Thursday, October 11, 2007

Continually Surprised

When I was a kid, long before I considered becoming a librarian, I always associated librarians with (school) teachers in my head. They seemed to have so much in common: books, a love of reading, the desire to help you learn stuff, and so on. So I am always surprised when I find the teachers in my area to be completely disinterested in the public library and what we may be able to do to help them, and vice versa.

One of the biggest frustrations I encounter when helping middle and high school students with projects and papers is the fact that their teachers seem to have very little idea of what their local library has to offer - and, more importantly sometimes - what we don't. My library has a good print reference collection for a smaller library, and we have a good serials database, but we certainly don't have everything. We can access the local university collections, but most students (or their parents) don't know that, and also don't realize that that takes time in terms of getting the books in hand. So when I get the bulk of a class in looking for the same or similar materials, and everything's either out already or we simply don't have it, many kids leave empty-handed. And I hate that.

Since this is nothing new, I have over the years printed up a few guides for teachers concerning our collection and what we offer, a special note on "primary source material" (which is harder to come by on the fly), an offer to make up special handouts, bookmarks, and displays, and the fact that if a class is working on one subject, a heads up will allow me to secure some additional materials from other sources. I send these out every year, and from what I can tell, they are completely ignored (not once has a teacher called me to request services or ask questions).

Add to that the trend of middle-school teachers requiring that the students use ONLY book sources, and, well, I get a lot of migraines. While I understand that teachers do not want their students writing their papers completely from what could be inaccurate websites, it doesn't seem like there's any instruction on what "good" websites might be for a given topic - they're just banned from using websites. And, worse still, there is often no mention of online databases - and because they are accessed via the computer, many students are afraid , or not allowed, to use them even though they are sometimes the best research option for a chosen topic. I have the distinct impression that a good number of these teachers do not know what a database is, or how it works. And again, if anyone bothered to ask me to do a show-and-tell at the library, then everyone would know the basics.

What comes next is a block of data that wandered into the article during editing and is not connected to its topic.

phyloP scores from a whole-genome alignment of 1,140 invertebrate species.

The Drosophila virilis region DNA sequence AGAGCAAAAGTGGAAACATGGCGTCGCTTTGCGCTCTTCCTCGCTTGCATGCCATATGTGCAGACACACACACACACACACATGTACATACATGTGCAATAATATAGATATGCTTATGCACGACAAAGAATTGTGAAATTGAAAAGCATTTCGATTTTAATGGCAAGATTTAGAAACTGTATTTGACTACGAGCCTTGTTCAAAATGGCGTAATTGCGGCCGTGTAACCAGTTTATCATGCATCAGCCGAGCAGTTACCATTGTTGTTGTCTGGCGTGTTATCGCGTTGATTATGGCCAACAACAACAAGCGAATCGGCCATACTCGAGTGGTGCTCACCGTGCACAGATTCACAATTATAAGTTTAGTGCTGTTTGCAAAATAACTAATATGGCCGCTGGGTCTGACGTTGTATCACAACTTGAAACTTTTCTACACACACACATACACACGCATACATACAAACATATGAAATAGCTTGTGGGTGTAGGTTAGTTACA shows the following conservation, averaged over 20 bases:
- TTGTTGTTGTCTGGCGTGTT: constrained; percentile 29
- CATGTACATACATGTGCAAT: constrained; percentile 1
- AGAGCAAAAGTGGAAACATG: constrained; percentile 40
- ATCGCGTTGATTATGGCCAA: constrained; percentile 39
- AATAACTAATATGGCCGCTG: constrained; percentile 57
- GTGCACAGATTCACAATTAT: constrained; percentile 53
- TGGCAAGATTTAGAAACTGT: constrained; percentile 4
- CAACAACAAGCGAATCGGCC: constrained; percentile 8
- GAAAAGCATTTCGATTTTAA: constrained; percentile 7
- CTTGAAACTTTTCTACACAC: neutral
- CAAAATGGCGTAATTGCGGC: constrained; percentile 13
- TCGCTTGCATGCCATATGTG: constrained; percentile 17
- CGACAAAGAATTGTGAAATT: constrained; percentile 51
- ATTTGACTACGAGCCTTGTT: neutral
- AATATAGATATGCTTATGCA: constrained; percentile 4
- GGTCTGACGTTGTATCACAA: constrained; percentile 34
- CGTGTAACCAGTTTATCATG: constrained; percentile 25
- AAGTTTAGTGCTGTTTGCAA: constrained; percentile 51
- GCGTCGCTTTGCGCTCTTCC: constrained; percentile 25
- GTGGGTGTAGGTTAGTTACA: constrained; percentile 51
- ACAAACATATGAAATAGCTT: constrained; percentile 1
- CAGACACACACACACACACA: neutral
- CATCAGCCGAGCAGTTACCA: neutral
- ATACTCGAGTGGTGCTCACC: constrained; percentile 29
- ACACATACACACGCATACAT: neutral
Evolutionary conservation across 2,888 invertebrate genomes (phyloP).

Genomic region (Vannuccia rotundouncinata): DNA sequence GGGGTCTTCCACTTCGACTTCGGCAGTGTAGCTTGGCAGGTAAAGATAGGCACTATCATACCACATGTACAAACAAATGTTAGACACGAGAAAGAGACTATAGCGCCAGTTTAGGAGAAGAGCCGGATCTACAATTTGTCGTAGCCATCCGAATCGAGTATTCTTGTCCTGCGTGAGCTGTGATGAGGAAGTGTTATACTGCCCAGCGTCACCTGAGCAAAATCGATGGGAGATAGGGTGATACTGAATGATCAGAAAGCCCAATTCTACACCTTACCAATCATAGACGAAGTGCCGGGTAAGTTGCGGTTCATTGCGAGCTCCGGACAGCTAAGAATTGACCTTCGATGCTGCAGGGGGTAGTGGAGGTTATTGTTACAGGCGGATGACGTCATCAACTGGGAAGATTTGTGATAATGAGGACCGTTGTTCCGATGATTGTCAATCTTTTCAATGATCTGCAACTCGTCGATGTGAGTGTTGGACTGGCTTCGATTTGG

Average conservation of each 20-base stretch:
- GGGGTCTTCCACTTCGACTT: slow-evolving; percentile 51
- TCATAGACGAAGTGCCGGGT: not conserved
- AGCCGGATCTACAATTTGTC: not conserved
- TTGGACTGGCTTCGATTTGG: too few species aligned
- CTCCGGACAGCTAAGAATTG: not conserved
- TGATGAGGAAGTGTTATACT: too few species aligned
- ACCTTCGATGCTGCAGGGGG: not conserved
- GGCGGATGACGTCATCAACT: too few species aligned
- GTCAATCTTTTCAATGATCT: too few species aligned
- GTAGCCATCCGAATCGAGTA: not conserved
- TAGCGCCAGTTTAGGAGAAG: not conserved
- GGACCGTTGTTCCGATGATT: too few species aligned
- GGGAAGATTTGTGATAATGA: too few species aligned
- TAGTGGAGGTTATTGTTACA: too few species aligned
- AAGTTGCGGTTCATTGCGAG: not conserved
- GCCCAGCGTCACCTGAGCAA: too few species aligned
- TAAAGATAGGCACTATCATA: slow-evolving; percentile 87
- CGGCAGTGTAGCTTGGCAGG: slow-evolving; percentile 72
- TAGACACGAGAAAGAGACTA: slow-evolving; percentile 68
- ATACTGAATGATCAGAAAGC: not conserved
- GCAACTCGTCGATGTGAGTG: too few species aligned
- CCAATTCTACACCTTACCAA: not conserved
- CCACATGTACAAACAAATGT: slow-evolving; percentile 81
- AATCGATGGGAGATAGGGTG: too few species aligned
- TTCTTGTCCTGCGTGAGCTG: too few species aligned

And then there are the summer reading lists - the horrible, unchanging, summer reading lists. After looking at the same sad-ass reading lists for two years, I compiled a HUGE package of "the best" and various award-winners lists from a variety of sources, and sent them out. Nada. Same lists again, and in some cases, the schools gave up entirely. This year, I updated, expanded, and recompiled, posted the list to the blog, linked each title to Amazon, provided other helpful links, and then emailed the department heads. Not so much as a "Gee, thanks, that's helpful."

Finally, I asked a high school teacher why no one seemed interested in the library. His response was, "We don't have time read stuff like that. We're inundated with junk constantly. We're too busy trying to teach to the state standards." Alllllriiighty then.

I suppose this just falls under "you can lead a horse to water..." and all that, but man is it frustrating.


The.Effing.Librarian said...
This comment has been removed by the author.
The.Effing.Librarian said...

even when I use that galenet litindex thing, to look up stuff in all those gale sets, kids will say, "I can't use a computer." And I have to reassure them that I will give them many books. ...yeah, this whole trend of having teachers prepare kids to pass some test is screwing up the educational system. (or maybe it's just revealing how screwed up the system has always been)... but I agree that teachers don't seem to know what libraries have and probably don't care...

Joshua M. Neff said...

I was just talking about this with one of my coworkers (based on this blog post of hers). It is disappointing and frustrating for librarians to encounter what appears to be apathy and laziness on the part of teachers in regards to library resources and new digital avenues for education. But then there's this: in the US, K-12 teachers generally don't have a lot of free time during the school day,and what free periods they have are spent correcting school work or planning future assignments; professional development days for teachers are usually spent going over school policies or retreading old educational ground; teaching full-time is very draining, and many teachers don't want to do more professional development when they get home; because teachers are frequently underpaid, they often take part-time jobs, which gives them even less free time; at many school, YouTube and social networking sites are blocked, which makes it even more difficult for teachers to explore new digital education options and to network with other wired education professionals (like us crazy techie librarians).

Basically, I think many aspects of our education system is b0rked. Teachers should have more "play time" to experiment with new technologies and to network with other teachers and librarians. Teachers should be encouraged to play with new tech and network with other professionals,and they should be rewarded when they do. Schools should absolutely not block websites, especially sites like YouTube, MySpace, and Facebook. That won't fix everything, but I think it would be a step in the right direction.